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A Look At StarHub Ltd’s Dividend From 2 Important Investing Angles

StarHub Ltd (SGX: CC3) is one of the three main telecommunications companies in Singapore.

It has rewarded its shareholders over the years by consistently paying an annual dividend over its last 10 fiscal years. The company has also managed to maintain its dividend at the level of S$0.20 per share from 2010 to 2015.

But that is then and this is now. What might StarHub’s dividend look like in the future?

There is no easy answer and all investors can do is to think about how the company’s business might perform in the years ahead as well as try to find some clues from the company’s historical business performance.

In terms of the company’s historical business performance, there are many important things to look at. But in here, we’d focus on just two aspects: The company’s free cash flow and the level of cash and debt.

Free cash flow

For a company to be able to sustain its dividend payments, it must be able to generate cash to pay its bills and maintain its businesses at their current state. Left over cash can then be used to pay out dividends.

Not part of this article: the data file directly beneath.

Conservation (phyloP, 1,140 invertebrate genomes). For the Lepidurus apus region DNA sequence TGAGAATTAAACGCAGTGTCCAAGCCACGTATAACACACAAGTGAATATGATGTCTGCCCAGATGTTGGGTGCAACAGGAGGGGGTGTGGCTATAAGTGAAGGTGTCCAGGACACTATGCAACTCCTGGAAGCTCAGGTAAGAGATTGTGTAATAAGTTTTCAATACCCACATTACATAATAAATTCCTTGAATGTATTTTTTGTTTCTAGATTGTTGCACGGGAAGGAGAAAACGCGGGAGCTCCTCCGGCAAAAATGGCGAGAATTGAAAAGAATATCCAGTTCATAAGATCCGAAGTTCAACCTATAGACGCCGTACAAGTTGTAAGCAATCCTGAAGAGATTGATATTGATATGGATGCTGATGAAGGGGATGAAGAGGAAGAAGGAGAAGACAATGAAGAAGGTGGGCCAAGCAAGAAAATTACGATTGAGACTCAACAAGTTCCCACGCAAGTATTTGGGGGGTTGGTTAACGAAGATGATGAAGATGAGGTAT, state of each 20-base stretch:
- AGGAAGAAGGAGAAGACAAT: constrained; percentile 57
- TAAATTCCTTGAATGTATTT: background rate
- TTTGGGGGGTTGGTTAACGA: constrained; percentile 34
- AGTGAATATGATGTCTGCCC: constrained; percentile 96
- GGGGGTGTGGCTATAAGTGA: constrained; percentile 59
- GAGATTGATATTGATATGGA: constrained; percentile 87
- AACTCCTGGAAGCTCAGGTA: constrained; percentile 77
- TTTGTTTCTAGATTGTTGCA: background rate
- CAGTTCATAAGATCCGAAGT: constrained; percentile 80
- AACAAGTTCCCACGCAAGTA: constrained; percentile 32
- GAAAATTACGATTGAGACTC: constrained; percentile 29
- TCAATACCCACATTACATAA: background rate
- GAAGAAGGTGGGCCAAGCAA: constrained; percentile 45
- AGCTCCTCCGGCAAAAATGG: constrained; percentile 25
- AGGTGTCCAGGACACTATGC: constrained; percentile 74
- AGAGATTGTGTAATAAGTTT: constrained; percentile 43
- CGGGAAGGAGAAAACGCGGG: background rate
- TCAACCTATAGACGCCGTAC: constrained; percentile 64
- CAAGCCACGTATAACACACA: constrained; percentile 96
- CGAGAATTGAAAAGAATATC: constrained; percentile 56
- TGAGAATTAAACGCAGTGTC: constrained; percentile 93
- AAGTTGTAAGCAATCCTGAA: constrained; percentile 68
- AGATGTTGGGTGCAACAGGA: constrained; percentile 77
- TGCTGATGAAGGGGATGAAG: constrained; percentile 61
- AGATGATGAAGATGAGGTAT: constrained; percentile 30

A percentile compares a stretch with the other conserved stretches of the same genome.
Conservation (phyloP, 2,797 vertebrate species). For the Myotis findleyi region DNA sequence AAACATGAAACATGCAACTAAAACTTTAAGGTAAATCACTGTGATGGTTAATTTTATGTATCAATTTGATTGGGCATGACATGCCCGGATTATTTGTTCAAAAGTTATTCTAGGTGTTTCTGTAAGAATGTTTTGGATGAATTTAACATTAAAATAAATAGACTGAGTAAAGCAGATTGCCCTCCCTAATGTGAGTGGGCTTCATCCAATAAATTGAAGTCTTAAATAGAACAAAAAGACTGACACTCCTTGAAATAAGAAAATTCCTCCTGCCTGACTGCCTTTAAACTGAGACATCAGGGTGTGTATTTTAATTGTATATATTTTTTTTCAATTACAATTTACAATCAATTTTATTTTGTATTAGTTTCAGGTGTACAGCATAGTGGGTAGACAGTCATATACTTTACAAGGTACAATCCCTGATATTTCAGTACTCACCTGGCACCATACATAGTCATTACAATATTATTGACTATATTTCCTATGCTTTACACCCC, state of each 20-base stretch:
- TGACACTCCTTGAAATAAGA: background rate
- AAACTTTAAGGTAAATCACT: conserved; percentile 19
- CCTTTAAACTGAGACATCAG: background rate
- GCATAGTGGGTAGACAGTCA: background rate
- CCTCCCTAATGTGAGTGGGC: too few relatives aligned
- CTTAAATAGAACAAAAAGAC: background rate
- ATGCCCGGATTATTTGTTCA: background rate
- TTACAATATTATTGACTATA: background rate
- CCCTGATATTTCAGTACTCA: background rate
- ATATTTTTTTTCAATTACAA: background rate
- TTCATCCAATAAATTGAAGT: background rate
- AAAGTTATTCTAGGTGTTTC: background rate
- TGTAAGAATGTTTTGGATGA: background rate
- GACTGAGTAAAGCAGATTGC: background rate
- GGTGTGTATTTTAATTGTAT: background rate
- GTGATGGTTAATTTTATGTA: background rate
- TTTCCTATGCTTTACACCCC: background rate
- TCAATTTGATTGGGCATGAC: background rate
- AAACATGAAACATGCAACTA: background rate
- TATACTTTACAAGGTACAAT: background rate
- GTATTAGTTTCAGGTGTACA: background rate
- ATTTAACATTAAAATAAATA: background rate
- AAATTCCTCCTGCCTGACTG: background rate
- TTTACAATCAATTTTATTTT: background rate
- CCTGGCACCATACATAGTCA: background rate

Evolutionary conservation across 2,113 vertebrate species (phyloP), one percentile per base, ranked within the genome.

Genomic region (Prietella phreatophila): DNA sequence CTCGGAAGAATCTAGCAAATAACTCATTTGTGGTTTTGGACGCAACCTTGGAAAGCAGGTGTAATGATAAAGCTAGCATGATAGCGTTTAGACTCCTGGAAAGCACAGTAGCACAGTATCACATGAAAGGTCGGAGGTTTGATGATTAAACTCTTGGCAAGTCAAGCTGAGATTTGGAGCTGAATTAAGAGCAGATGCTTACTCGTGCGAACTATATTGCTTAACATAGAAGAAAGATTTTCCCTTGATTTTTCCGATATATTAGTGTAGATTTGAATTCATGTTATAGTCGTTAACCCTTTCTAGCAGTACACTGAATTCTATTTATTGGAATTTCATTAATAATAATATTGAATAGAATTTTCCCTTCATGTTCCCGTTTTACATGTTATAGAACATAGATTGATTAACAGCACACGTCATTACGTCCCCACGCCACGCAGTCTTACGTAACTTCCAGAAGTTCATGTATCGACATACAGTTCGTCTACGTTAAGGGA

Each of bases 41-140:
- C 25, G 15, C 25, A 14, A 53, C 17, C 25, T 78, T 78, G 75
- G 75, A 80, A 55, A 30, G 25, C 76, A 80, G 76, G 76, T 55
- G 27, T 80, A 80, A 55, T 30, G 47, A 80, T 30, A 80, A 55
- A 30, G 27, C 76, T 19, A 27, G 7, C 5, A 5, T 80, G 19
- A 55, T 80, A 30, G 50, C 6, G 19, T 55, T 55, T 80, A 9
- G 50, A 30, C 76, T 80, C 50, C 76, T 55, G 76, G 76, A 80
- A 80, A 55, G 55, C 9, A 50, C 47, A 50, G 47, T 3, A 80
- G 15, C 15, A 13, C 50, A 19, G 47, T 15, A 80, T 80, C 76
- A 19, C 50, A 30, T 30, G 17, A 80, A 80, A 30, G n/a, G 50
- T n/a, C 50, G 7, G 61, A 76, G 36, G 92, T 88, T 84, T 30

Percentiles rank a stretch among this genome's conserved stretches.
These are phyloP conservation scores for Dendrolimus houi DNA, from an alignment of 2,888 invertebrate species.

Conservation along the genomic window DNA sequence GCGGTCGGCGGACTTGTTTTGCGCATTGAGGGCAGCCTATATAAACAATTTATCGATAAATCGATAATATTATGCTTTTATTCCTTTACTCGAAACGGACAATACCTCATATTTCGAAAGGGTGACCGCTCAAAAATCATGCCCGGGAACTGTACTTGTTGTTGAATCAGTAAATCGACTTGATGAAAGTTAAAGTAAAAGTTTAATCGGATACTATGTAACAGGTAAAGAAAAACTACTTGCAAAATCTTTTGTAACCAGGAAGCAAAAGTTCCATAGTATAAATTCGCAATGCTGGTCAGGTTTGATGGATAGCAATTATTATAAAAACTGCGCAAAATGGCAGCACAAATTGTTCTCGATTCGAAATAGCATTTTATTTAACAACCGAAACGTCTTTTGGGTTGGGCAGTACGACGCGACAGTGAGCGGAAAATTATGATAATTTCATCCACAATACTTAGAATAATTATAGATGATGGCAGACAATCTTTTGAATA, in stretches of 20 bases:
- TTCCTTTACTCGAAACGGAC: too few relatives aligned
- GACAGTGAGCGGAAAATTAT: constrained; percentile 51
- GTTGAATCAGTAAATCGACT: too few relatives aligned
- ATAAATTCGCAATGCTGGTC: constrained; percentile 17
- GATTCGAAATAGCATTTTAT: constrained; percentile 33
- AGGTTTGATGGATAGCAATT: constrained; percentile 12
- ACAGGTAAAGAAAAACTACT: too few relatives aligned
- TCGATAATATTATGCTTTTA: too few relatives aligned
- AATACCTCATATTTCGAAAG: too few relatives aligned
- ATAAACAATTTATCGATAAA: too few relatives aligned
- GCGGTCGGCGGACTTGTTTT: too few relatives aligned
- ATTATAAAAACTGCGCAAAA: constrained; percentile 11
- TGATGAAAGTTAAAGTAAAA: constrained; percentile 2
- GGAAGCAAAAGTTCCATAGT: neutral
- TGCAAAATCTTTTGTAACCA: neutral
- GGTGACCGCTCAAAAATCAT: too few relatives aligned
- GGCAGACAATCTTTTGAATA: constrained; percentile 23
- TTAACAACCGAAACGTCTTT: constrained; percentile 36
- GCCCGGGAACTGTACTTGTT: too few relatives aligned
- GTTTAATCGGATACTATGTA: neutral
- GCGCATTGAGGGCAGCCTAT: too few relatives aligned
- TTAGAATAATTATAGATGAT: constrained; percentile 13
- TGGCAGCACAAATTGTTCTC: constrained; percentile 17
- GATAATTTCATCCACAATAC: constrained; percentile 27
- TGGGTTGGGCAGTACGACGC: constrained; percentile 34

In the financial community, that left-over cash is known as free cash flow and it is found by subtracting a company’s capital expenditure from its cash flow from operations.

Here’s a table showing StarHub’s free cash flow and cash dividends paid from fiscal 2012 to fiscal 2016:

starhub-fcf-and-cash-dividend
Source: StarHub’s annual reports

You can see that StarHub’s free cash flow has mostly come in lower than its cash dividends for the years we’re looking at.

Level of cash and debt

The level of cash and debt is a gauge of how strong or weak a company’s balance sheet is. In general, when debt is really high, a company runs the risk of having to eliminate or reduce its dividends when its business runs into temporary difficulties.

In StarHub’s case, the company has S$522.9 million in cash and S$987.5 million in total borrowings.

A Foolish conclusion

What we’ve seen here can provide some useful insight, but they should not be taken as the final word on the investing merits of StarHub. Like I already mentioned, there are many aspects of a company’s historical business performance to look at when it comes to assessing the sustainability of its dividend.

Moreover, investors may want to think about StarHub’s future business performances given that fourth player would join Singapore’s telecommunications industry soon.

If you like what you've seen, you can get even more investing insights and analyses from The Motley Fool's weekly investing newsletter Take Stock Singapore. It's FREE, so do check it out here.

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The information provided is for general information purposes only and is not intended to be personalised investment or financial advice. Motley Fool Singapore contributor Lawrence Nga doesn’t own shares in any companies mentioned.